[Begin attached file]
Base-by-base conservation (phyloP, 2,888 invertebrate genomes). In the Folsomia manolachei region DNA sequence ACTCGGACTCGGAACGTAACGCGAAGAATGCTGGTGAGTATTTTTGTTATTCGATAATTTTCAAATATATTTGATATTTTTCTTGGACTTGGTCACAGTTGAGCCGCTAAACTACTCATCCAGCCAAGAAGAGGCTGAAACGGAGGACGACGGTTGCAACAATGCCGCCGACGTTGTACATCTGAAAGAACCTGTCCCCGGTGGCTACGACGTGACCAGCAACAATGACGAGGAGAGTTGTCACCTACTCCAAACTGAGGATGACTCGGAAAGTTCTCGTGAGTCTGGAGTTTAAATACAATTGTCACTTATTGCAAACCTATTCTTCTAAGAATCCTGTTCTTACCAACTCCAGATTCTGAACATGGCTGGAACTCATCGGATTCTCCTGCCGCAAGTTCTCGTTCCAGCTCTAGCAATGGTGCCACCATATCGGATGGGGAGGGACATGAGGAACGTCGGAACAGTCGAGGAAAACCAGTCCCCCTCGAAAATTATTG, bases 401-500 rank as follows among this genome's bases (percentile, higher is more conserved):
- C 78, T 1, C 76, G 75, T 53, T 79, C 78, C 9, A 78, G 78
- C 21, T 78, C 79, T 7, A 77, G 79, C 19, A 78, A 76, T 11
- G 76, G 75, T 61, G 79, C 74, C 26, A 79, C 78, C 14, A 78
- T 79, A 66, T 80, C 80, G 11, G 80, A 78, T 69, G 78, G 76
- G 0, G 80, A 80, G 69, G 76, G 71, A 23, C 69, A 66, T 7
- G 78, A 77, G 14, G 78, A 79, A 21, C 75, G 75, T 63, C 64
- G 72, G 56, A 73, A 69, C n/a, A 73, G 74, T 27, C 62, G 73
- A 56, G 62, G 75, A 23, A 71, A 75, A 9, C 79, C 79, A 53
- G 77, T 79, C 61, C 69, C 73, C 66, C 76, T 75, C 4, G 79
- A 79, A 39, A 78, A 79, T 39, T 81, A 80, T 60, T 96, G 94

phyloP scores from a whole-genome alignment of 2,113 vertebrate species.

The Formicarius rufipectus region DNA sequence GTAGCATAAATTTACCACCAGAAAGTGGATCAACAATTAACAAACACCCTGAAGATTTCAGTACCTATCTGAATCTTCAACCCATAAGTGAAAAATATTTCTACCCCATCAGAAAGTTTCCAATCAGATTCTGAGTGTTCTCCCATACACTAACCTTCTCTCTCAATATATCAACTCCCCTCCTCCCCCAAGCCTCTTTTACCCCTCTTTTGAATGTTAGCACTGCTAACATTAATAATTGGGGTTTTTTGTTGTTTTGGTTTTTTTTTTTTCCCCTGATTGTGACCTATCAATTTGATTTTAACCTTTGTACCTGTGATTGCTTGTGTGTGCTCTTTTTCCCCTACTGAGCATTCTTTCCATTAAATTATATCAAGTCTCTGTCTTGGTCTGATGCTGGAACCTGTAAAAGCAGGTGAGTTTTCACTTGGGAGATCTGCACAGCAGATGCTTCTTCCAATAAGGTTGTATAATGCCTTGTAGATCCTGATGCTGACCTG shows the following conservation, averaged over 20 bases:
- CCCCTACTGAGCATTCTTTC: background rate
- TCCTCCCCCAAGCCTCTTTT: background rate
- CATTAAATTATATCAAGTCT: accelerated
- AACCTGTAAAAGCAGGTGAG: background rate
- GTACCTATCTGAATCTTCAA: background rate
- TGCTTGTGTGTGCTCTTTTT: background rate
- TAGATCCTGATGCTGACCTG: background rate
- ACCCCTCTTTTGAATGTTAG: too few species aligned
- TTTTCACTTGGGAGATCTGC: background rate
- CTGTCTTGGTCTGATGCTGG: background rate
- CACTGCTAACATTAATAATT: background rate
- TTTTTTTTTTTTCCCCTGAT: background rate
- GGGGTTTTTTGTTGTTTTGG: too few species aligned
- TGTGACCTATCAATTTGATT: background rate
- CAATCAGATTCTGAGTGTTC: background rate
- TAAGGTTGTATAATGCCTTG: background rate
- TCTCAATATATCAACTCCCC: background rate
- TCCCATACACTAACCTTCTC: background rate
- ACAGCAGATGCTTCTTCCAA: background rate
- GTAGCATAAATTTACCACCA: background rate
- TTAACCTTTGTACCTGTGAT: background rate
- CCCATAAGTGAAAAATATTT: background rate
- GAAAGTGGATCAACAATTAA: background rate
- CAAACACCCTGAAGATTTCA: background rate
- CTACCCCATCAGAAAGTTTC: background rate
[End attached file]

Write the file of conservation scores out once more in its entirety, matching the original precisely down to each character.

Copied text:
Base-by-base conservation (phyloP, 2,888 invertebrate genomes). In the Folsomia manolachei region DNA sequence ACTCGGACTCGGAACGTAACGCGAAGAATGCTGGTGAGTATTTTTGTTATTCGATAATTTTCAAATATATTTGATATTTTTCTTGGACTTGGTCACAGTTGAGCCGCTAAACTACTCATCCAGCCAAGAAGAGGCTGAAACGGAGGACGACGGTTGCAACAATGCCGCCGACGTTGTACATCTGAAAGAACCTGTCCCCGGTGGCTACGACGTGACCAGCAACAATGACGAGGAGAGTTGTCACCTACTCCAAACTGAGGATGACTCGGAAAGTTCTCGTGAGTCTGGAGTTTAAATACAATTGTCACTTATTGCAAACCTATTCTTCTAAGAATCCTGTTCTTACCAACTCCAGATTCTGAACATGGCTGGAACTCATCGGATTCTCCTGCCGCAAGTTCTCGTTCCAGCTCTAGCAATGGTGCCACCATATCGGATGGGGAGGGACATGAGGAACGTCGGAACAGTCGAGGAAAACCAGTCCCCCTCGAAAATTATTG, bases 401-500 rank as follows among this genome's bases (percentile, higher is more conserved):
- C 78, T 1, C 76, G 75, T 53, T 79, C 78, C 9, A 78, G 78
- C 21, T 78, C 79, T 7, A 77, G 79, C 19, A 78, A 76, T 11
- G 76, G 75, T 61, G 79, C 74, C 26, A 79, C 78, C 14, A 78
- T 79, A 66, T 80, C 80, G 11, G 80, A 78, T 69, G 78, G 76
- G 0, G 80, A 80, G 69, G 76, G 71, A 23, C 69, A 66, T 7
- G 78, A 77, G 14, G 78, A 79, A 21, C 75, G 75, T 63, C 64
- G 72, G 56, A 73, A 69, C n/a, A 73, G 74, T 27, C 62, G 73
- A 56, G 62, G 75, A 23, A 71, A 75, A 9, C 79, C 79, A 53
- G 77, T 79, C 61, C 69, C 73, C 66, C 76, T 75, C 4, G 79
- A 79, A 39, A 78, A 79, T 39, T 81, A 80, T 60, T 96, G 94

phyloP scores from a whole-genome alignment of 2,113 vertebrate species.

The Formicarius rufipectus region DNA sequence GTAGCATAAATTTACCACCAGAAAGTGGATCAACAATTAACAAACACCCTGAAGATTTCAGTACCTATCTGAATCTTCAACCCATAAGTGAAAAATATTTCTACCCCATCAGAAAGTTTCCAATCAGATTCTGAGTGTTCTCCCATACACTAACCTTCTCTCTCAATATATCAACTCCCCTCCTCCCCCAAGCCTCTTTTACCCCTCTTTTGAATGTTAGCACTGCTAACATTAATAATTGGGGTTTTTTGTTGTTTTGGTTTTTTTTTTTTCCCCTGATTGTGACCTATCAATTTGATTTTAACCTTTGTACCTGTGATTGCTTGTGTGTGCTCTTTTTCCCCTACTGAGCATTCTTTCCATTAAATTATATCAAGTCTCTGTCTTGGTCTGATGCTGGAACCTGTAAAAGCAGGTGAGTTTTCACTTGGGAGATCTGCACAGCAGATGCTTCTTCCAATAAGGTTGTATAATGCCTTGTAGATCCTGATGCTGACCTG shows the following conservation, averaged over 20 bases:
- CCCCTACTGAGCATTCTTTC: background rate
- TCCTCCCCCAAGCCTCTTTT: background rate
- CATTAAATTATATCAAGTCT: accelerated
- AACCTGTAAAAGCAGGTGAG: background rate
- GTACCTATCTGAATCTTCAA: background rate
- TGCTTGTGTGTGCTCTTTTT: background rate
- TAGATCCTGATGCTGACCTG: background rate
- ACCCCTCTTTTGAATGTTAG: too few species aligned
- TTTTCACTTGGGAGATCTGC: background rate
- CTGTCTTGGTCTGATGCTGG: background rate
- CACTGCTAACATTAATAATT: background rate
- TTTTTTTTTTTTCCCCTGAT: background rate
- GGGGTTTTTTGTTGTTTTGG: too few species aligned
- TGTGACCTATCAATTTGATT: background rate
- CAATCAGATTCTGAGTGTTC: background rate
- TAAGGTTGTATAATGCCTTG: background rate
- TCTCAATATATCAACTCCCC: background rate
- TCCCATACACTAACCTTCTC: background rate
- ACAGCAGATGCTTCTTCCAA: background rate
- GTAGCATAAATTTACCACCA: background rate
- TTAACCTTTGTACCTGTGAT: background rate
- CCCATAAGTGAAAAATATTT: background rate
- GAAAGTGGATCAACAATTAA: background rate
- CAAACACCCTGAAGATTTCA: background rate
- CTACCCCATCAGAAAGTTTC: background rate